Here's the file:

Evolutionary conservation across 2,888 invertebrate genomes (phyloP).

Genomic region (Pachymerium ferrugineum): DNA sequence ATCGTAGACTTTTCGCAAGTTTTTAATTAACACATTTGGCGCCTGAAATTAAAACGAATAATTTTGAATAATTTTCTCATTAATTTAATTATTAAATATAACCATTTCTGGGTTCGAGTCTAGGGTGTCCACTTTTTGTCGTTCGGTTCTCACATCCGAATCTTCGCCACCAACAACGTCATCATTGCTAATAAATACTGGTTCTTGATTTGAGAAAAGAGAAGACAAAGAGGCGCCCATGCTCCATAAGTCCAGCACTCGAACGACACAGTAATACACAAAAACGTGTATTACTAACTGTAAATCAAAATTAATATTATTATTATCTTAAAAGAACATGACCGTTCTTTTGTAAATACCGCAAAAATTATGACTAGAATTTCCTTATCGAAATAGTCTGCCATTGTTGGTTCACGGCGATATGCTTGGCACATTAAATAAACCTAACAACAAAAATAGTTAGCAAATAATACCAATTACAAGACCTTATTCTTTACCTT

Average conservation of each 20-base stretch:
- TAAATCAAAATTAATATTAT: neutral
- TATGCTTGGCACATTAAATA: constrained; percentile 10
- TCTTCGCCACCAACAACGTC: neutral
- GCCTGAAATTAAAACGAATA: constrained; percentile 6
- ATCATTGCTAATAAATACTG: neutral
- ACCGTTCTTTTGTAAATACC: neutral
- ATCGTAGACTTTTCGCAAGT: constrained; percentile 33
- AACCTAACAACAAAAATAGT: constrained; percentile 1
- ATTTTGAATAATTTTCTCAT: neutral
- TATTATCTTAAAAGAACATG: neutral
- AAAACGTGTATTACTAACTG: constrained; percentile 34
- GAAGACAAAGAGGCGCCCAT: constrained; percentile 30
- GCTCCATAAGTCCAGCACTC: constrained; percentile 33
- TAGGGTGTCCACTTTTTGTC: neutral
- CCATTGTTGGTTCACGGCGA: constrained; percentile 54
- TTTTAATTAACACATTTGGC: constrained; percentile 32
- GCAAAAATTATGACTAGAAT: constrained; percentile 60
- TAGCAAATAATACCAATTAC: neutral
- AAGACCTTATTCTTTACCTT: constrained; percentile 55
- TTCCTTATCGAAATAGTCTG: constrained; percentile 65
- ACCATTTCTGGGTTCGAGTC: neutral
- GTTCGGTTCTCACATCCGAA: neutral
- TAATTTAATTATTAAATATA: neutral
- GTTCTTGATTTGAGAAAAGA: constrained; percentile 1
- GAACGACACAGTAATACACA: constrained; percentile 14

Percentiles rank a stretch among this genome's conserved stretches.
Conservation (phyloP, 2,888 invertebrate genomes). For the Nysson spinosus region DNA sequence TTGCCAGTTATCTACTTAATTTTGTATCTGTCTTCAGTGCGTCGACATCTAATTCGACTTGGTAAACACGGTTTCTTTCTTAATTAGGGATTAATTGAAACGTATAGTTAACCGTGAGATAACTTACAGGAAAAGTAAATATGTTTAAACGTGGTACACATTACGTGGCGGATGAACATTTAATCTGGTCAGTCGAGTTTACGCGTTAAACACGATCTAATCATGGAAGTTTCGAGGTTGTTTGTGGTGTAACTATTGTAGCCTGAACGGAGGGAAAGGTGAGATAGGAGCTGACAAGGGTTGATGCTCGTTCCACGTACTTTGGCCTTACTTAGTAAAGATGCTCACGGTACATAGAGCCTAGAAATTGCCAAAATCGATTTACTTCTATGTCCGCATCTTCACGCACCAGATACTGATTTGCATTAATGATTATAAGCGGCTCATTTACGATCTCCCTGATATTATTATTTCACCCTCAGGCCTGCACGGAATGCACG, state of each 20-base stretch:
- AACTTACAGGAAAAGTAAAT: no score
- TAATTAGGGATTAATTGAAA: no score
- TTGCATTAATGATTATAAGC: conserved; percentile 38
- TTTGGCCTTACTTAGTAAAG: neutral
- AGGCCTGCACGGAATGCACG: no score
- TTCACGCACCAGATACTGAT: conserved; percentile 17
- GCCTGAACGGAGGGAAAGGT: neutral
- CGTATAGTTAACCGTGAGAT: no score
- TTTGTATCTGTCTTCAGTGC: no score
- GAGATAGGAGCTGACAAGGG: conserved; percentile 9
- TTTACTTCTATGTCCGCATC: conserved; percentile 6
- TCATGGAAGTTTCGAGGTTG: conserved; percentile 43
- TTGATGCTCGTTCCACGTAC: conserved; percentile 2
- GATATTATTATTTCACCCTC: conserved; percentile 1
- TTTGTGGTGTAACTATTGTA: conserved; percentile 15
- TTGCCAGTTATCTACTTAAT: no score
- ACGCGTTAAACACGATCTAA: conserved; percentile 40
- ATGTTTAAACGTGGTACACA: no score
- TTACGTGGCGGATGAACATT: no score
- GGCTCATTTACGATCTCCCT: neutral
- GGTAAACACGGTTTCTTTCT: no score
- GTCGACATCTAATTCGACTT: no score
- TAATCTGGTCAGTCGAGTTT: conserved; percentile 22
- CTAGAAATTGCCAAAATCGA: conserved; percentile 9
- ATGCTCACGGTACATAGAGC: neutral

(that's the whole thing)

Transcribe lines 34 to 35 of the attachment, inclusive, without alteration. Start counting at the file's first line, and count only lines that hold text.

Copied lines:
- TTTGGCCTTACTTAGTAAAG: neutral
- AGGCCTGCACGGAATGCACG: no score